1. Ilioinguinal nerve: The ilioinguinal nerve runs medially through the inguinal canal along with the cord structures traveling from the internal ring to the external ring. It innervates the upper and medial parts of the thigh, the anterior scrotum, and the base of the penis.
  2. Iliohypogastric nerve: The iliohypogastric nerve runs below the external oblique aponeurosis but cranial to the spermatic cord, then perforates the external oblique cranial to the superficial ring. It innervates the skin above the pubis.
  3. Genital branch of the genitofemoral nerve: This branch travels with the cremasteric vessels through the inguinal canal. It innervates the cremaster muscle and provides sensory innervation to the scrotum.
  4. In the anatomical distribution of these nerves some variations remain, e.g., the occasional absence of an ilioinguinal nerve.


  1. An indirect hernia is defined as a defect protruding through the internal or deep inguinal ring, while a direct hernia is a defect protruding through the external/superficial ring. A more anatomic way to look at this is that an indirect hernia is lateral to the inferior epigastric artery and vein, while a direct hernia is medial to these vessels. The Hesselbach triangle is the zone of the inguinal floor through which direct hernias protrude, and its boundaries are the epigastric vessels laterally, the rectus sheath medially, and the inguinal ligament inferiorly.
  2. A sliding inguinal hernia is one in which a portion of the wall of the hernia sac is made up of an intra-abdominal organ. As the peritoneum is stretched and pushed through the hernia defect and becomes the hernia sac, retroperitoneal structures such as the colon or bladder are dragged along with it and, thus, come to comprise one of its walls.
  3. Bilateral and pediatric hernias are most commonly indirect hernias and arise because of the patency of the processus vaginalis. Unlike pediatric hernias, surgical treatment of indirect hernias in the adult population requires more than simple ligation of the hernia sac. This is because the patent processus is only part of the story. With time, the internal ring dilates, leaving an adult with what can be a sizable defect in the floor of the inguinal canal; this must be closed in addition to division/reduction of the indirect hernia sac.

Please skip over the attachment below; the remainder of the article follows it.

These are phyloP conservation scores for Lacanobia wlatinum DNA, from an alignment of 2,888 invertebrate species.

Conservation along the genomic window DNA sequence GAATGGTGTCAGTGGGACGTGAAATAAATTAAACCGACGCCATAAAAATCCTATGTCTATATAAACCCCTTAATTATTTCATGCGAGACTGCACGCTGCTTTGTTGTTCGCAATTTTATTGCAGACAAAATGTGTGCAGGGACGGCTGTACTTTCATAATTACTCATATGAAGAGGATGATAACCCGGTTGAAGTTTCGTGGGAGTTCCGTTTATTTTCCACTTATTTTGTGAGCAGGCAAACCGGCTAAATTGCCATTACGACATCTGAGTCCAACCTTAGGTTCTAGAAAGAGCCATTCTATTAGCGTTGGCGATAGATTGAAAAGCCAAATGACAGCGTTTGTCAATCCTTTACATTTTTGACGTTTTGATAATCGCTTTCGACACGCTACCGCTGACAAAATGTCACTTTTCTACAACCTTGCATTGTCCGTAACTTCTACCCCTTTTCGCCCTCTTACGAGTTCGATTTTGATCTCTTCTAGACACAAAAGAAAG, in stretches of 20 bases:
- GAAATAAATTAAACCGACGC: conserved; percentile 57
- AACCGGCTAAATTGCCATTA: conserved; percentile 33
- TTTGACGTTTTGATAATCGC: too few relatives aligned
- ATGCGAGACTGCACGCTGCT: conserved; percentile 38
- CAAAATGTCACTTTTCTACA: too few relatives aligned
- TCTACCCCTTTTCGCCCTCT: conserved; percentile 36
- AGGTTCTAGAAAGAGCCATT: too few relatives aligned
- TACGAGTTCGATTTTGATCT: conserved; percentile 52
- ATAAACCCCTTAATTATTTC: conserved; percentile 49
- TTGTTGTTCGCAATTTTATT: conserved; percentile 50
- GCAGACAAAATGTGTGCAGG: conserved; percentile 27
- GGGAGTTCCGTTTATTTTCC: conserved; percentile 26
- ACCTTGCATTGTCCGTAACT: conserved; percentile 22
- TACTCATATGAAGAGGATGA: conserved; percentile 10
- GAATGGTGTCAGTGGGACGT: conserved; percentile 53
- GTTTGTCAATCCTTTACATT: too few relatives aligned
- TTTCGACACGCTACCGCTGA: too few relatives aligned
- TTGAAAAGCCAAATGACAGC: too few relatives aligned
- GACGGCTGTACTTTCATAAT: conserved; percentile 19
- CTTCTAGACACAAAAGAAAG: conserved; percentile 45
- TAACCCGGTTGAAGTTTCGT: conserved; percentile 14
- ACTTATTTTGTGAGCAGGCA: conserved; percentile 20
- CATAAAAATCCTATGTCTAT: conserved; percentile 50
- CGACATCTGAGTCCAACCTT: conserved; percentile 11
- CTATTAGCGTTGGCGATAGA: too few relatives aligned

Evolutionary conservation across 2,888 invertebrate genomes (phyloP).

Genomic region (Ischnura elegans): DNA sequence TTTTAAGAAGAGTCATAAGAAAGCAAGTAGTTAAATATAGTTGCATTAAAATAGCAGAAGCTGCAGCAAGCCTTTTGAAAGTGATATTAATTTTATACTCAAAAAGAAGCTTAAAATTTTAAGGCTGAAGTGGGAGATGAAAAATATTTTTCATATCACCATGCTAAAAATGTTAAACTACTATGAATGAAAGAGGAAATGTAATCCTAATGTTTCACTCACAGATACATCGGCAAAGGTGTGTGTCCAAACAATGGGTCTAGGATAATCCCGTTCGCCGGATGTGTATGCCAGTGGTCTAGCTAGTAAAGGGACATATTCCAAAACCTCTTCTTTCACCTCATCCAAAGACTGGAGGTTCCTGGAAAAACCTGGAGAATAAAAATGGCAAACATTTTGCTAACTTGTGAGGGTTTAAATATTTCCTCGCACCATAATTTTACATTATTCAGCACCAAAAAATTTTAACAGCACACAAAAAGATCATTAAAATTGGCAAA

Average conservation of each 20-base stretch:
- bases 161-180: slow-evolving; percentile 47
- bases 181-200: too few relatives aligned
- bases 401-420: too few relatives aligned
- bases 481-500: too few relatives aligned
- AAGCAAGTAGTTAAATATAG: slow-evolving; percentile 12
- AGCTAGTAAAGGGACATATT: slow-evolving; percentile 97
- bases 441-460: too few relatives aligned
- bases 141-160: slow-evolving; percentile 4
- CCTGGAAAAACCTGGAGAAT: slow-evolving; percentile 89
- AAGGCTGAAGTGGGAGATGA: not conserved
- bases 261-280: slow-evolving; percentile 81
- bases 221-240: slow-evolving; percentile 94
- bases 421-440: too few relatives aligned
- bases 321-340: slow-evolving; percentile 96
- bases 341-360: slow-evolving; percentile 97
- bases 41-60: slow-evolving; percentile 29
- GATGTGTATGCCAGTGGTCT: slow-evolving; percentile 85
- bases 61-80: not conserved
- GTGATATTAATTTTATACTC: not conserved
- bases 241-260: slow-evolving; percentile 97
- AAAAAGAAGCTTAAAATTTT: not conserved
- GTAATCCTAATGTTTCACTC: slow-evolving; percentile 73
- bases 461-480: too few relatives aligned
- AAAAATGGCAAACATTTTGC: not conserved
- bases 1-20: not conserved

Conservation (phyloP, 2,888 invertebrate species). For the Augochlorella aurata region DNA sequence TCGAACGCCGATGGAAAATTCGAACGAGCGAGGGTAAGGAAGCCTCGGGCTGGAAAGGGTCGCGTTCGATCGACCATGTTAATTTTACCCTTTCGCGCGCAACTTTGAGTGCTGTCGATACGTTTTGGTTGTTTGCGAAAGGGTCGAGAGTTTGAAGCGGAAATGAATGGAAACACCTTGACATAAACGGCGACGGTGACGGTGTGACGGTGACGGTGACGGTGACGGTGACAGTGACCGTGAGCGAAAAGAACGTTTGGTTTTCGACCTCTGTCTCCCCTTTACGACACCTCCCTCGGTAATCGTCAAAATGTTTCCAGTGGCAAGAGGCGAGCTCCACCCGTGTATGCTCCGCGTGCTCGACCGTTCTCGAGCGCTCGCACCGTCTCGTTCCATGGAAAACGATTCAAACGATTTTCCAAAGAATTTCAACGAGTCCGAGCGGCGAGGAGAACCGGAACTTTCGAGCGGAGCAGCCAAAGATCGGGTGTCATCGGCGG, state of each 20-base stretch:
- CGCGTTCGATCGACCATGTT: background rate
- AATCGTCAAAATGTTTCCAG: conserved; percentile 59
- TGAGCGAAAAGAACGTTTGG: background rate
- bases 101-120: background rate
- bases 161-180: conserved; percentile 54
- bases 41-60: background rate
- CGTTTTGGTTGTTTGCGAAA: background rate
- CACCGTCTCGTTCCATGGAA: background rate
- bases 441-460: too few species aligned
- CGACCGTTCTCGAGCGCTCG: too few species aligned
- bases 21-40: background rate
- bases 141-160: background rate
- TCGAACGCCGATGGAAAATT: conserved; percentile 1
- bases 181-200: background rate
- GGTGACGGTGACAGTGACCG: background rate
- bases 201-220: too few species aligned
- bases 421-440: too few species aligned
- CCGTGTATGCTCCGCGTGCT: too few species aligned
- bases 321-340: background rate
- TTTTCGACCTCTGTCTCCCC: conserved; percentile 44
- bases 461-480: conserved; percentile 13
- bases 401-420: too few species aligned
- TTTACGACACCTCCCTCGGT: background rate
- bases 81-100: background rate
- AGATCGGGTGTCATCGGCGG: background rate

4. A hydrocele is a commonly encountered pathology related to hernias.


  1. Classically, the existence of an inguinal hernia has been reason enough for operative intervention.
  2. Symptomatic patients (with pain or discomfort) should undergo repair; however, up to one third of patients with inguinal hernias are asymptomatic.
  3. In one study, the substantial patient crossover from the observation group to the surgery arm led the authors to conclude that observation may delay but not prevent surgery. This reasoning holds particularly true in the younger patient population. Thus, even an asymptomatic patient, if medically fit, should be offered surgical repair.
  4. Recurrence rates were higher in women and that recurrence in women was more likely to be of the femoral variety than in men.


  1. Inguinal hernia repair has no absolute contraindications. As in any other elective surgical procedure, the patient must be medically optimized. Any medical issues, whether acute (e.g., upper respiratory tract or skin infection) or exacerbations of underlying medical conditions (e.g., poorly controlled diabetes mellitus), should be fully addressed and the surgery delayed accordingly.
  2. Patients with high operative risk should undergo a full preoperative workup and determination of the risk-to-benefit ratio.